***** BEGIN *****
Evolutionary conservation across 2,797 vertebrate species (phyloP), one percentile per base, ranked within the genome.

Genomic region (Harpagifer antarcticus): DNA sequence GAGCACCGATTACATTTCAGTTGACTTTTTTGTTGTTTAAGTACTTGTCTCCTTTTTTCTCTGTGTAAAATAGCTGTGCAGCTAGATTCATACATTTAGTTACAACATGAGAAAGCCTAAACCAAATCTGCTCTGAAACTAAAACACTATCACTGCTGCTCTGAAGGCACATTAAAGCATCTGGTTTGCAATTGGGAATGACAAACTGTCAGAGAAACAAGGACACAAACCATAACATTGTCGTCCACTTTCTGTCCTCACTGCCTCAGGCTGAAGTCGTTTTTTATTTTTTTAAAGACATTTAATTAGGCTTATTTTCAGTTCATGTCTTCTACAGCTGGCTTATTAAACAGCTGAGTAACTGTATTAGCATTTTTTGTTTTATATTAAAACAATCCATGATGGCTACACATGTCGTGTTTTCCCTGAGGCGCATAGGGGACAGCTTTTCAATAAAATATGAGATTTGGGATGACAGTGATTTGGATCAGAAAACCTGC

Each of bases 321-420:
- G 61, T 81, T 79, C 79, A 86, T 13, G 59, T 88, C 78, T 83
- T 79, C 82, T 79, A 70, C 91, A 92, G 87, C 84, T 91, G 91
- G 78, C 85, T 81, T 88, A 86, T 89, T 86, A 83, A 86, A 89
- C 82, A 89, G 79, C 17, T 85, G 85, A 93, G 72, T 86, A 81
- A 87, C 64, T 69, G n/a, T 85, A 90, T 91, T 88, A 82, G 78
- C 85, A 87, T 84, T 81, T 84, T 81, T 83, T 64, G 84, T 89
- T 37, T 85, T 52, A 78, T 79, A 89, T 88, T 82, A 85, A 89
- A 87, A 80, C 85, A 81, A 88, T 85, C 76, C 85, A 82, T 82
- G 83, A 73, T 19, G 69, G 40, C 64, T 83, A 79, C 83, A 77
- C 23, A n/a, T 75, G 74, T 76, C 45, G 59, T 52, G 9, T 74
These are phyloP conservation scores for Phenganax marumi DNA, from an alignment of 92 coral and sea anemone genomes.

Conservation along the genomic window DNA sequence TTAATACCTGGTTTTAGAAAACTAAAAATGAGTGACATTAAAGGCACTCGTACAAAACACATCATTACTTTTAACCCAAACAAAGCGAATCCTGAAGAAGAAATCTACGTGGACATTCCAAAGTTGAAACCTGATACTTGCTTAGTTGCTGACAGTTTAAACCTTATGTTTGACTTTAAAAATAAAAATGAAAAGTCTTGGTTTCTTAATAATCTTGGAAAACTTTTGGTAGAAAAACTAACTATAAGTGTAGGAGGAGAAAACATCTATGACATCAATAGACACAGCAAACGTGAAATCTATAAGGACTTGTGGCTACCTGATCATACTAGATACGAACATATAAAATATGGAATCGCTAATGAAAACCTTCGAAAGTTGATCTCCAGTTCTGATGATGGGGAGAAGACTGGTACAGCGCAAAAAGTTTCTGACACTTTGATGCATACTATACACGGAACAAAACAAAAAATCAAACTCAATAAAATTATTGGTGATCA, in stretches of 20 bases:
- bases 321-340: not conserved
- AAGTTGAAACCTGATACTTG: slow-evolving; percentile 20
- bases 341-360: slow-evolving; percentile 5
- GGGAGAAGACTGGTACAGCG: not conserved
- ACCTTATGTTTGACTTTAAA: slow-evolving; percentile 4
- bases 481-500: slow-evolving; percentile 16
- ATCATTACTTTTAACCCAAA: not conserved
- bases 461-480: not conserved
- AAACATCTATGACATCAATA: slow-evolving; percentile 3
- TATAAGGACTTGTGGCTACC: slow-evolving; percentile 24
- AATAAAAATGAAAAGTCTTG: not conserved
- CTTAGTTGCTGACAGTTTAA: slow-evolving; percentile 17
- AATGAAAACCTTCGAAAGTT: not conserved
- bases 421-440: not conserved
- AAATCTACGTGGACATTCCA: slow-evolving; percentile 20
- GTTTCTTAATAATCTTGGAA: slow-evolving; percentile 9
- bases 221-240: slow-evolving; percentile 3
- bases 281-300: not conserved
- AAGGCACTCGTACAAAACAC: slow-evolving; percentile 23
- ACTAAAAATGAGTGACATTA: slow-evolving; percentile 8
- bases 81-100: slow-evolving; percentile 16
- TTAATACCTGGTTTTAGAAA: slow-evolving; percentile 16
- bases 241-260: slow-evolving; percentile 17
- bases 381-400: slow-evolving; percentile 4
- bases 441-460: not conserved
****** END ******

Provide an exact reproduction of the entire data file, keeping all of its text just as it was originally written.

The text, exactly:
Evolutionary conservation across 2,797 vertebrate species (phyloP), one percentile per base, ranked within the genome.

Genomic region (Harpagifer antarcticus): DNA sequence GAGCACCGATTACATTTCAGTTGACTTTTTTGTTGTTTAAGTACTTGTCTCCTTTTTTCTCTGTGTAAAATAGCTGTGCAGCTAGATTCATACATTTAGTTACAACATGAGAAAGCCTAAACCAAATCTGCTCTGAAACTAAAACACTATCACTGCTGCTCTGAAGGCACATTAAAGCATCTGGTTTGCAATTGGGAATGACAAACTGTCAGAGAAACAAGGACACAAACCATAACATTGTCGTCCACTTTCTGTCCTCACTGCCTCAGGCTGAAGTCGTTTTTTATTTTTTTAAAGACATTTAATTAGGCTTATTTTCAGTTCATGTCTTCTACAGCTGGCTTATTAAACAGCTGAGTAACTGTATTAGCATTTTTTGTTTTATATTAAAACAATCCATGATGGCTACACATGTCGTGTTTTCCCTGAGGCGCATAGGGGACAGCTTTTCAATAAAATATGAGATTTGGGATGACAGTGATTTGGATCAGAAAACCTGC

Each of bases 321-420:
- G 61, T 81, T 79, C 79, A 86, T 13, G 59, T 88, C 78, T 83
- T 79, C 82, T 79, A 70, C 91, A 92, G 87, C 84, T 91, G 91
- G 78, C 85, T 81, T 88, A 86, T 89, T 86, A 83, A 86, A 89
- C 82, A 89, G 79, C 17, T 85, G 85, A 93, G 72, T 86, A 81
- A 87, C 64, T 69, G n/a, T 85, A 90, T 91, T 88, A 82, G 78
- C 85, A 87, T 84, T 81, T 84, T 81, T 83, T 64, G 84, T 89
- T 37, T 85, T 52, A 78, T 79, A 89, T 88, T 82, A 85, A 89
- A 87, A 80, C 85, A 81, A 88, T 85, C 76, C 85, A 82, T 82
- G 83, A 73, T 19, G 69, G 40, C 64, T 83, A 79, C 83, A 77
- C 23, A n/a, T 75, G 74, T 76, C 45, G 59, T 52, G 9, T 74
These are phyloP conservation scores for Phenganax marumi DNA, from an alignment of 92 coral and sea anemone genomes.

Conservation along the genomic window DNA sequence TTAATACCTGGTTTTAGAAAACTAAAAATGAGTGACATTAAAGGCACTCGTACAAAACACATCATTACTTTTAACCCAAACAAAGCGAATCCTGAAGAAGAAATCTACGTGGACATTCCAAAGTTGAAACCTGATACTTGCTTAGTTGCTGACAGTTTAAACCTTATGTTTGACTTTAAAAATAAAAATGAAAAGTCTTGGTTTCTTAATAATCTTGGAAAACTTTTGGTAGAAAAACTAACTATAAGTGTAGGAGGAGAAAACATCTATGACATCAATAGACACAGCAAACGTGAAATCTATAAGGACTTGTGGCTACCTGATCATACTAGATACGAACATATAAAATATGGAATCGCTAATGAAAACCTTCGAAAGTTGATCTCCAGTTCTGATGATGGGGAGAAGACTGGTACAGCGCAAAAAGTTTCTGACACTTTGATGCATACTATACACGGAACAAAACAAAAAATCAAACTCAATAAAATTATTGGTGATCA, in stretches of 20 bases:
- bases 321-340: not conserved
- AAGTTGAAACCTGATACTTG: slow-evolving; percentile 20
- bases 341-360: slow-evolving; percentile 5
- GGGAGAAGACTGGTACAGCG: not conserved
- ACCTTATGTTTGACTTTAAA: slow-evolving; percentile 4
- bases 481-500: slow-evolving; percentile 16
- ATCATTACTTTTAACCCAAA: not conserved
- bases 461-480: not conserved
- AAACATCTATGACATCAATA: slow-evolving; percentile 3
- TATAAGGACTTGTGGCTACC: slow-evolving; percentile 24
- AATAAAAATGAAAAGTCTTG: not conserved
- CTTAGTTGCTGACAGTTTAA: slow-evolving; percentile 17
- AATGAAAACCTTCGAAAGTT: not conserved
- bases 421-440: not conserved
- AAATCTACGTGGACATTCCA: slow-evolving; percentile 20
- GTTTCTTAATAATCTTGGAA: slow-evolving; percentile 9
- bases 221-240: slow-evolving; percentile 3
- bases 281-300: not conserved
- AAGGCACTCGTACAAAACAC: slow-evolving; percentile 23
- ACTAAAAATGAGTGACATTA: slow-evolving; percentile 8
- bases 81-100: slow-evolving; percentile 16
- TTAATACCTGGTTTTAGAAA: slow-evolving; percentile 16
- bases 241-260: slow-evolving; percentile 17
- bases 381-400: slow-evolving; percentile 4
- bases 441-460: not conserved